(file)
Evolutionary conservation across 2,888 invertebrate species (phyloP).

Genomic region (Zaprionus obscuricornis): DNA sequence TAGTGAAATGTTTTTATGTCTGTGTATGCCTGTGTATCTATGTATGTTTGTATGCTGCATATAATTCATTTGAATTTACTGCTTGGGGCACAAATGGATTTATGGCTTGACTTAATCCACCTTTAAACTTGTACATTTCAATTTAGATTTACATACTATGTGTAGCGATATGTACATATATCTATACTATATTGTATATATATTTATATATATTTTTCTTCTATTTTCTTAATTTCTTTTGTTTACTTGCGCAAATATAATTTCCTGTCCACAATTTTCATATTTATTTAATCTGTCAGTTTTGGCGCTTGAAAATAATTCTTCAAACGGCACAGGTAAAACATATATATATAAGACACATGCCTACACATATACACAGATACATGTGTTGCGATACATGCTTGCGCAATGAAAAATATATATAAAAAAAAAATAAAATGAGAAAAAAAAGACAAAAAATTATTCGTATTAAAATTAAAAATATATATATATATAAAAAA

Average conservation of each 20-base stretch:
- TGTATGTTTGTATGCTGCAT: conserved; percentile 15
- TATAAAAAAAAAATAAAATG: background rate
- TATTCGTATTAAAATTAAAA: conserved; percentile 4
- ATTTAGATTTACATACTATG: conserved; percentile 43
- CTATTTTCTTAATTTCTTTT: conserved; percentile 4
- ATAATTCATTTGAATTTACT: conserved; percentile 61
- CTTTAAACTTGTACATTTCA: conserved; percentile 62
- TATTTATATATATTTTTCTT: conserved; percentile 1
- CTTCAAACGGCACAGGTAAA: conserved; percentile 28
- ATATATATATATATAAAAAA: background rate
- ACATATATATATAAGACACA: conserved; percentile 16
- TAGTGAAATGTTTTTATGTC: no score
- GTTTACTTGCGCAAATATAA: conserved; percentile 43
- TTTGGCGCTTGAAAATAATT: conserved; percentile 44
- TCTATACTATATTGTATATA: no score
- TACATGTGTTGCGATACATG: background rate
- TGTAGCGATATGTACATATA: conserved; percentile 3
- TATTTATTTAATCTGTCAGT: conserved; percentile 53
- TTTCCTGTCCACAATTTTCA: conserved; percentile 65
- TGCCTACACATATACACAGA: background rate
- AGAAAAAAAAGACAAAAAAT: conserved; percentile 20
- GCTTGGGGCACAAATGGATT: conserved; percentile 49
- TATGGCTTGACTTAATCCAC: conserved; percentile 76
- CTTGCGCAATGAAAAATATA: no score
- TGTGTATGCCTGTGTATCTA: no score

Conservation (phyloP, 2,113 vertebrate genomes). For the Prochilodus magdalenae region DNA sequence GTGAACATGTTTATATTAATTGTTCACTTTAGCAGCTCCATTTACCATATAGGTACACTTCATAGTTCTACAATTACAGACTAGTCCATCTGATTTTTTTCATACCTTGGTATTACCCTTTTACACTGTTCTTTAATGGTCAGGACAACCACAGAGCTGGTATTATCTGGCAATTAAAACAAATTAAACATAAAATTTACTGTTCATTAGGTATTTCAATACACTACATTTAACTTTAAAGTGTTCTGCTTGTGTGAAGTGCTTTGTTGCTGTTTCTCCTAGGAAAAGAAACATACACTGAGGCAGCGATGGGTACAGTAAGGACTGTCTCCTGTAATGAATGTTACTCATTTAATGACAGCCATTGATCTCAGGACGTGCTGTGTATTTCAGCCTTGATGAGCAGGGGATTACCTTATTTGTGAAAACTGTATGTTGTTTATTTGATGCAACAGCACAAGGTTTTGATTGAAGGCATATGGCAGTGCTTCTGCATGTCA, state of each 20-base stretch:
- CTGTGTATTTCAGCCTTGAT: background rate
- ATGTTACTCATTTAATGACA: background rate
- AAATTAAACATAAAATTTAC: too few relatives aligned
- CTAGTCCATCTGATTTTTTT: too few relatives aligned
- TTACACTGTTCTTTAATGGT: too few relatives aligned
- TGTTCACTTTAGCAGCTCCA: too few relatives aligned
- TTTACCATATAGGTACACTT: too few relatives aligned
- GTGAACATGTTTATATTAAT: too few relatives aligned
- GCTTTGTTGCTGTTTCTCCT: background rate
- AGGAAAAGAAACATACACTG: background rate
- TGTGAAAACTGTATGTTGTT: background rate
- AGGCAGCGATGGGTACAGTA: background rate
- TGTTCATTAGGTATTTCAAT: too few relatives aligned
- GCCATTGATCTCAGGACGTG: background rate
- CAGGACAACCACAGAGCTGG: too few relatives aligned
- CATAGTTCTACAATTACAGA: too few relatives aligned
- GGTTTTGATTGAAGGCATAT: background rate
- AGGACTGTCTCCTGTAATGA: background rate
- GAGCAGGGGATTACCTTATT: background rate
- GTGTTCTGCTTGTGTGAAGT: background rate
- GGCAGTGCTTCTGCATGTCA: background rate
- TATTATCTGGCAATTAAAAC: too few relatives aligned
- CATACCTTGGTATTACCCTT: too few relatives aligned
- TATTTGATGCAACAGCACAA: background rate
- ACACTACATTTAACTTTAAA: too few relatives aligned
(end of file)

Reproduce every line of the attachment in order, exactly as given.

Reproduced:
Evolutionary conservation across 2,888 invertebrate species (phyloP).

Genomic region (Zaprionus obscuricornis): DNA sequence TAGTGAAATGTTTTTATGTCTGTGTATGCCTGTGTATCTATGTATGTTTGTATGCTGCATATAATTCATTTGAATTTACTGCTTGGGGCACAAATGGATTTATGGCTTGACTTAATCCACCTTTAAACTTGTACATTTCAATTTAGATTTACATACTATGTGTAGCGATATGTACATATATCTATACTATATTGTATATATATTTATATATATTTTTCTTCTATTTTCTTAATTTCTTTTGTTTACTTGCGCAAATATAATTTCCTGTCCACAATTTTCATATTTATTTAATCTGTCAGTTTTGGCGCTTGAAAATAATTCTTCAAACGGCACAGGTAAAACATATATATATAAGACACATGCCTACACATATACACAGATACATGTGTTGCGATACATGCTTGCGCAATGAAAAATATATATAAAAAAAAAATAAAATGAGAAAAAAAAGACAAAAAATTATTCGTATTAAAATTAAAAATATATATATATATAAAAAA

Average conservation of each 20-base stretch:
- TGTATGTTTGTATGCTGCAT: conserved; percentile 15
- TATAAAAAAAAAATAAAATG: background rate
- TATTCGTATTAAAATTAAAA: conserved; percentile 4
- ATTTAGATTTACATACTATG: conserved; percentile 43
- CTATTTTCTTAATTTCTTTT: conserved; percentile 4
- ATAATTCATTTGAATTTACT: conserved; percentile 61
- CTTTAAACTTGTACATTTCA: conserved; percentile 62
- TATTTATATATATTTTTCTT: conserved; percentile 1
- CTTCAAACGGCACAGGTAAA: conserved; percentile 28
- ATATATATATATATAAAAAA: background rate
- ACATATATATATAAGACACA: conserved; percentile 16
- TAGTGAAATGTTTTTATGTC: no score
- GTTTACTTGCGCAAATATAA: conserved; percentile 43
- TTTGGCGCTTGAAAATAATT: conserved; percentile 44
- TCTATACTATATTGTATATA: no score
- TACATGTGTTGCGATACATG: background rate
- TGTAGCGATATGTACATATA: conserved; percentile 3
- TATTTATTTAATCTGTCAGT: conserved; percentile 53
- TTTCCTGTCCACAATTTTCA: conserved; percentile 65
- TGCCTACACATATACACAGA: background rate
- AGAAAAAAAAGACAAAAAAT: conserved; percentile 20
- GCTTGGGGCACAAATGGATT: conserved; percentile 49
- TATGGCTTGACTTAATCCAC: conserved; percentile 76
- CTTGCGCAATGAAAAATATA: no score
- TGTGTATGCCTGTGTATCTA: no score

Conservation (phyloP, 2,113 vertebrate genomes). For the Prochilodus magdalenae region DNA sequence GTGAACATGTTTATATTAATTGTTCACTTTAGCAGCTCCATTTACCATATAGGTACACTTCATAGTTCTACAATTACAGACTAGTCCATCTGATTTTTTTCATACCTTGGTATTACCCTTTTACACTGTTCTTTAATGGTCAGGACAACCACAGAGCTGGTATTATCTGGCAATTAAAACAAATTAAACATAAAATTTACTGTTCATTAGGTATTTCAATACACTACATTTAACTTTAAAGTGTTCTGCTTGTGTGAAGTGCTTTGTTGCTGTTTCTCCTAGGAAAAGAAACATACACTGAGGCAGCGATGGGTACAGTAAGGACTGTCTCCTGTAATGAATGTTACTCATTTAATGACAGCCATTGATCTCAGGACGTGCTGTGTATTTCAGCCTTGATGAGCAGGGGATTACCTTATTTGTGAAAACTGTATGTTGTTTATTTGATGCAACAGCACAAGGTTTTGATTGAAGGCATATGGCAGTGCTTCTGCATGTCA, state of each 20-base stretch:
- CTGTGTATTTCAGCCTTGAT: background rate
- ATGTTACTCATTTAATGACA: background rate
- AAATTAAACATAAAATTTAC: too few relatives aligned
- CTAGTCCATCTGATTTTTTT: too few relatives aligned
- TTACACTGTTCTTTAATGGT: too few relatives aligned
- TGTTCACTTTAGCAGCTCCA: too few relatives aligned
- TTTACCATATAGGTACACTT: too few relatives aligned
- GTGAACATGTTTATATTAAT: too few relatives aligned
- GCTTTGTTGCTGTTTCTCCT: background rate
- AGGAAAAGAAACATACACTG: background rate
- TGTGAAAACTGTATGTTGTT: background rate
- AGGCAGCGATGGGTACAGTA: background rate
- TGTTCATTAGGTATTTCAAT: too few relatives aligned
- GCCATTGATCTCAGGACGTG: background rate
- CAGGACAACCACAGAGCTGG: too few relatives aligned
- CATAGTTCTACAATTACAGA: too few relatives aligned
- GGTTTTGATTGAAGGCATAT: background rate
- AGGACTGTCTCCTGTAATGA: background rate
- GAGCAGGGGATTACCTTATT: background rate
- GTGTTCTGCTTGTGTGAAGT: background rate
- GGCAGTGCTTCTGCATGTCA: background rate
- TATTATCTGGCAATTAAAAC: too few relatives aligned
- CATACCTTGGTATTACCCTT: too few relatives aligned
- TATTTGATGCAACAGCACAA: background rate
- ACACTACATTTAACTTTAAA: too few relatives aligned